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REPORT.

ALBANY, N. Y., March 15, 1898.

To the Governor:

The fifteenth annual report of the State Board of Civil Service

Commissioners is herewith respectfully submitted.

The Commission has remained unchanged the past year, namely:

Willard A. Cobb, George P. Lord and Silas W. Burt.

NEW CIVIL SERVICE LAW.

In accordance with the law adopted by the Legislature of 1897

(chapter 428), supplemental to the State Civil Service Law of 1883

(chapter 354), and in accordance with the provisions of the ninth section of the fifth article of the State Constitution, the Commis

sion on

June 4th revised its rules for the conduct of the State Civil

Service. Such rules were approved by your excellency July 1,

1897. Inasmuch, however, as it was deemed impossible to hold

new examinations in less than six weeks from the time the new

rules went into effect, the old eligible lists were voted operative

until September 15th. Since that time examinations under the new law have been held throughout the State and all the require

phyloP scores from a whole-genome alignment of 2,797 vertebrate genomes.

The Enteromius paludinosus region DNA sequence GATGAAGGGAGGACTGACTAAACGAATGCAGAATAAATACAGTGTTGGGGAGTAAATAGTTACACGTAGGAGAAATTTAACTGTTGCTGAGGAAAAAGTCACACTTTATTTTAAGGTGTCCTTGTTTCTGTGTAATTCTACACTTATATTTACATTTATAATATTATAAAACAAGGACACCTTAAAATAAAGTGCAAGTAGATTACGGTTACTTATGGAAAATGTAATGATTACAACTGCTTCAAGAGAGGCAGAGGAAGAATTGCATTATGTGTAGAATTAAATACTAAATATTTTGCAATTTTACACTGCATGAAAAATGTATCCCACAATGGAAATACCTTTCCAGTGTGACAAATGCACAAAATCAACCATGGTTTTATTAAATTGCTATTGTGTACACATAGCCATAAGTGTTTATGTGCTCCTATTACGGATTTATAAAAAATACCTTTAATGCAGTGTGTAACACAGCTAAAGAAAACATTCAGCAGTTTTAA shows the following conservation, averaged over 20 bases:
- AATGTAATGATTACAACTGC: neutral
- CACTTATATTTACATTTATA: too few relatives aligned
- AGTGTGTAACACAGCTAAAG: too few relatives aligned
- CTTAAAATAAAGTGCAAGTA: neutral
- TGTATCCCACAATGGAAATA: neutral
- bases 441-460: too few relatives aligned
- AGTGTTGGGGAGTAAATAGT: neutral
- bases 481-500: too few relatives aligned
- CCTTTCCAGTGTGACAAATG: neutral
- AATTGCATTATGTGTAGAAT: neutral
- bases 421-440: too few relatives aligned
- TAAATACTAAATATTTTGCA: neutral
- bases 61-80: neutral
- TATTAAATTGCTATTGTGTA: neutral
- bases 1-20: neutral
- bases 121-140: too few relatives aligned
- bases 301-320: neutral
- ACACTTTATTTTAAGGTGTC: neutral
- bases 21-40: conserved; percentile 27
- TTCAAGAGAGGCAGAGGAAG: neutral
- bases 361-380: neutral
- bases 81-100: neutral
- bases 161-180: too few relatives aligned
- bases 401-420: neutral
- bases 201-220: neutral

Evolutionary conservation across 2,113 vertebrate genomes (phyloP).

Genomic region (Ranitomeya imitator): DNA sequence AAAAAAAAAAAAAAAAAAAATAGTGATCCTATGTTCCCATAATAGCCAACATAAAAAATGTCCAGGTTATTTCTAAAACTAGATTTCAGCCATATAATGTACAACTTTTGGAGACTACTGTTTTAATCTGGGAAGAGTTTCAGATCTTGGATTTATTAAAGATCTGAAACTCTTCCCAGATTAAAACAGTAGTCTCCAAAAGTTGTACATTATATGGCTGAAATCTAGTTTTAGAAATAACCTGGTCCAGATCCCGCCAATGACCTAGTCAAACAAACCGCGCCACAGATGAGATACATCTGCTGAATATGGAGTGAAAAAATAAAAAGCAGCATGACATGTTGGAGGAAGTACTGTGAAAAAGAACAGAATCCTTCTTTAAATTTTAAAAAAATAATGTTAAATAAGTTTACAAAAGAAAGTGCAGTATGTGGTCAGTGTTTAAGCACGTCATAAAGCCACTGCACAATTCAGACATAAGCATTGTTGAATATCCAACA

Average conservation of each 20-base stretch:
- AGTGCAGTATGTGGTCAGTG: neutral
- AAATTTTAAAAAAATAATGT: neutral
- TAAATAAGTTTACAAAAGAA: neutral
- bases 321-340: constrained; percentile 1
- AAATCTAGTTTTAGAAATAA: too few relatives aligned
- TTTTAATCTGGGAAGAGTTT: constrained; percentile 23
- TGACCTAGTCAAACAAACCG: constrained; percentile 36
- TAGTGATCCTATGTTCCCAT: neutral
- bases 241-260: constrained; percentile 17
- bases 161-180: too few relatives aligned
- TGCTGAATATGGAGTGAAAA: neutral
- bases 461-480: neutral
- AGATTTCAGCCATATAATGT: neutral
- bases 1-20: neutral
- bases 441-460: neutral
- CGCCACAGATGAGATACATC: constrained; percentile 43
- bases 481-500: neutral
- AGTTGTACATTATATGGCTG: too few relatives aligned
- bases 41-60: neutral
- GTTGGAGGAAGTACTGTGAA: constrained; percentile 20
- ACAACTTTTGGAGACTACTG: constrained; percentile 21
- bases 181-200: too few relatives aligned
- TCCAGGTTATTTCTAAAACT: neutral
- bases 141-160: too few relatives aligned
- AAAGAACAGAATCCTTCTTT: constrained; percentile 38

ments promptly met. As circumstances, therefore, have as yet allowed only a comparatively short period for ascertaining the practical workings of the civil service law as supplemented, obviously it is still experimental. But such results as have been already obtained fairly indicate not only maintenance of constitutional requirements but faithful civil service administration of State affairs. By the co-operation of heads of departments, themselves vitally interested, even increased practicability and efficiency have been attained.

ADDITIONAL WORK AND RESPONSIBILITY.

Any reference to present duties of the State Civil Service Commission compared with even a few years ago must emphasize in

creased labor and responsibility. The addition of the State

prisons and the canals added materially to our work. There is to-day hardly a department of State or subject of vital public in

terest with which the Civil Service Commission of the State is not

in close touch. And yet so accurately is all now adjusted as the

result of time and experience that the system although multiplied

many fold, works with substantial unanimity and unvarying pre